Working with a Children’s hospital we were asked to provide some funky solution for large murals in an emergency room setting. Dolls were suggested. This is where we started. We eventually tried all sorts of light fixtures to achieve a variety of looks. We found that the best material was translum/flexiglass diffusion material to achieve the weirdness that was requested. After the first go round with a variety of dolls and then a creative meeting, it was decided that we should use real kids because the dolls just didn’t “look right”. After all the work, our first suggestion was taken (use real kids) so we dressed kids as super hero’s and did some funky back light with them. The results were much better than what we started with. Sometimes the client has to see it to believe it.
I guess in their mind’s eye, the doll would be more “human” like and not so much doll-like. Just doesn’t look right to me. How about you?
How it connects to start with.
Using the box clip to stretch the elastic and clip tight to the pole.
You can see the difference in this last two by the edge shown on the Deep Umbrella
I have been using a light that is imported by Dynalight, Grand GSB 79. Basically a giant umbrella with a diffuser placed about midway in the design. After working with it awhile, I was getting hard spill where the diffuser does not meet right to the edge of the structure. I searched the manufacturer’s web site and found no solution. For some reason Dynalite or the maker do not bring in to the US a front diffuser that would solve this little issue. I think the details make the difference, so I set out to find a solution and it was easy. Those little box clips you get at Staples or Office Depot were the solution. They are strong enough to hold via the elastic that is on the diffuser to clamp tightly to the pole. (See the second picture). This totally eliminates the spill light that is plagued by the initial design. So a few box clamps and the spill is gone.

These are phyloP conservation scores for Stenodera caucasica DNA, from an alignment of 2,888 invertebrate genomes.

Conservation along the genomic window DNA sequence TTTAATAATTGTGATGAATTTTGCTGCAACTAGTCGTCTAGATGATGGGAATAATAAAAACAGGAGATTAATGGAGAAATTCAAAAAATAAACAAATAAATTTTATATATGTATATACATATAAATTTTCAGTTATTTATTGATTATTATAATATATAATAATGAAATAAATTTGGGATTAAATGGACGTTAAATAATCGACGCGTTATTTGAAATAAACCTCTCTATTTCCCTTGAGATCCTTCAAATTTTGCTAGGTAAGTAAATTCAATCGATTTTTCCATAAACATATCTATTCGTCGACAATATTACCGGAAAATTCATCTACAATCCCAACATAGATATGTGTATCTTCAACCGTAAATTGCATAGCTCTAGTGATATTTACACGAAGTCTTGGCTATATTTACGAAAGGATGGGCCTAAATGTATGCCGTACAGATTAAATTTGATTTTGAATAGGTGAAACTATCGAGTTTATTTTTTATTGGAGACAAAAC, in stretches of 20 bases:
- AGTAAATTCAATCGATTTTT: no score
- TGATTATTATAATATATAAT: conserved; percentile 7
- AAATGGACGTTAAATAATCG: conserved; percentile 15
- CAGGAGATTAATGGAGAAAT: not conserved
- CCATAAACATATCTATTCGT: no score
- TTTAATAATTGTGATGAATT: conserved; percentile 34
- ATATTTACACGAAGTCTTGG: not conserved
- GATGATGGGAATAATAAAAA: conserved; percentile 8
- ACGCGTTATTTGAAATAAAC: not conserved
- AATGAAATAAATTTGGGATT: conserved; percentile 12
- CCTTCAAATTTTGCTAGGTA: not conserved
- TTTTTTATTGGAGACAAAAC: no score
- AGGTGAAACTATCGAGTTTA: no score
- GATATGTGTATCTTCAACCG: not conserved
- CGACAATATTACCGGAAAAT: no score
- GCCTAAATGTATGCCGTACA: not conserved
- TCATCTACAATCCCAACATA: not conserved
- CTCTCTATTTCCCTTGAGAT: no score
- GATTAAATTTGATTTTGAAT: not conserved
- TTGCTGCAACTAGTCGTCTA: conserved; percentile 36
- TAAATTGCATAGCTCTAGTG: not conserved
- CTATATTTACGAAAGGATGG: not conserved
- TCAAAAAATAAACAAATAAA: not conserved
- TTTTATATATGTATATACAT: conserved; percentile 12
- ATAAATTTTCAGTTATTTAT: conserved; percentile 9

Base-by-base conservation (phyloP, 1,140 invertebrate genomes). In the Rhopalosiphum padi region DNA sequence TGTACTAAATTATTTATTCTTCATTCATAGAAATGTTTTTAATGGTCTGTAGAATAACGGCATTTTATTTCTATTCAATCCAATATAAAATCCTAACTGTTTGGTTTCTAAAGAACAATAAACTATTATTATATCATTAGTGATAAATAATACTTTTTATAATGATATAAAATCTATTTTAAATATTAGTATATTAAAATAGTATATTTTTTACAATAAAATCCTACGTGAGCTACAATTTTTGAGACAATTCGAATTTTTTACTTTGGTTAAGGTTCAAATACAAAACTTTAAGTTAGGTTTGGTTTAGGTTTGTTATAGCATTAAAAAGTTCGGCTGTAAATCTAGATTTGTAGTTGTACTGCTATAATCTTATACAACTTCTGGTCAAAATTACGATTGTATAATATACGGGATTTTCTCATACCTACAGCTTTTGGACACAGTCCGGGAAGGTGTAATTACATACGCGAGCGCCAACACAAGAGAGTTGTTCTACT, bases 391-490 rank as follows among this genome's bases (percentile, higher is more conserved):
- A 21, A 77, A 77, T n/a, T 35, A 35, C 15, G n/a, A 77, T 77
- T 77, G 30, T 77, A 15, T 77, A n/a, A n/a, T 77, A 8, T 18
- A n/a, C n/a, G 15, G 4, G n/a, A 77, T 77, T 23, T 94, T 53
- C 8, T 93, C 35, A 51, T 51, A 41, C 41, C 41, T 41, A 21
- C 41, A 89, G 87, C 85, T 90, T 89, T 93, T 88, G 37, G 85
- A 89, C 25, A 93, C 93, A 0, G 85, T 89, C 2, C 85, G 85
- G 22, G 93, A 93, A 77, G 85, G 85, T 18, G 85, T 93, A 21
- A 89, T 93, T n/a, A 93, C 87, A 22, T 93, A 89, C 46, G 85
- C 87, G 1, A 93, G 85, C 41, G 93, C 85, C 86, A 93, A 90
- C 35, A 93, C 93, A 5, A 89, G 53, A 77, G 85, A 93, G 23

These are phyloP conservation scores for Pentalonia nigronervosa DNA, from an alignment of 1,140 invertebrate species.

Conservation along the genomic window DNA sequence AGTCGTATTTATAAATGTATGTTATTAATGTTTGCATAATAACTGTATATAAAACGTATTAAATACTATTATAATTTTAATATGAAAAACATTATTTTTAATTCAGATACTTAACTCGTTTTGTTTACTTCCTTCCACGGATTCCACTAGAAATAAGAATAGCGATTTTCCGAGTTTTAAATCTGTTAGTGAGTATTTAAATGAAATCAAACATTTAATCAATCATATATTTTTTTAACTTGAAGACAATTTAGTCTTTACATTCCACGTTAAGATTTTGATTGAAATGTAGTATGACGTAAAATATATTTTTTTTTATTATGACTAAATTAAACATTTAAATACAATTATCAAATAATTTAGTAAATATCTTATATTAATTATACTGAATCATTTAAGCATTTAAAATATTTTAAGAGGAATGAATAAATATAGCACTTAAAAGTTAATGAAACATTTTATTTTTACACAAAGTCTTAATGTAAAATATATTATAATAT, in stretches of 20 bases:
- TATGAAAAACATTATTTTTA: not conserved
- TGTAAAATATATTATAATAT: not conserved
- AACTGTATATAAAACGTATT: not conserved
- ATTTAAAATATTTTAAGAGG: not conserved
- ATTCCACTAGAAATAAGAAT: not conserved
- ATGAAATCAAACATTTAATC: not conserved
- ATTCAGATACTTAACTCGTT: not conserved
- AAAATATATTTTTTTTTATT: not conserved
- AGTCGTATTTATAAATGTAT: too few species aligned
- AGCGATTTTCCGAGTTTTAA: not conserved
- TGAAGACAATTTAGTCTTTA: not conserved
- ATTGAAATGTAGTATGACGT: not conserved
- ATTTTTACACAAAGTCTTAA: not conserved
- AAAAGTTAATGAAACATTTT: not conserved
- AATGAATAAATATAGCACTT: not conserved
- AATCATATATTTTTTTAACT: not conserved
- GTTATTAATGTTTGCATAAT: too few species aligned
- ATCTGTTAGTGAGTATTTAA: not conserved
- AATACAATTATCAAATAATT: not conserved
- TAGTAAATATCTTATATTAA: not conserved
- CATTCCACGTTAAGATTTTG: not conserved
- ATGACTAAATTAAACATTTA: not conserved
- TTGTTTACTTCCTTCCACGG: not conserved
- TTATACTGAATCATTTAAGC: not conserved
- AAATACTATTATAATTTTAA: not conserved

As far as a diffuser, I have a 8×8 foot 1/2 silent silk made by the Rag place in LA for my front diffuser. This combination has worked very well. I travel with it in a 62″ Flip Lid from Lightware. I clip on the diffuser with little A clamps purchased at Home Depot.
Hey! Listen up! Take notice ! I found these “curtains” at Ikea. They are a great deal like wedding dress tewell and diffuse the light very nicely. This set was $2.99 and gave me two pieces 110″ x 98″.
I have stapled and layered these to a large artists stretcher frames and have made myself some very useful light modifiers. They would also work really well on location to diffuse light from a really strong sun filled window or to hang over the window while you blast your strobe into the room from the outside. Layer them up thick or thin, you have a great deal of lighting control.
No Ikea where you are? Just buy them on line. You can’t go wrong for only $2.99!!!
This is definitely a home made light, just like back in school with foam core, glue and gaffer tape. The only thing missing is any diffusion. It’s pretty crude but it is a very nice light. This is my first one and I am currently working on the second. I have found brighter LED’s and a new power source. The plan is to make it totally collapsable so you can put it in a small case. This one has been made with a hard structure, now its time to come up with the “Soft” one.
This was made using a Ranger pack with a standard reflector, with one of our new Highlight Discs (designed by Dr.Dan) and a 40 degree grid. They come in three sizes and act just like an aperture on your strobe head. We are showing here just one disc in a standard reflector can change the way you think about using a “standard” reflector. Generally, a standard reflector is designed to throw light out there with a specific coverage. With these discs and grids you can come up with amazing changes in how you control your highlight edges.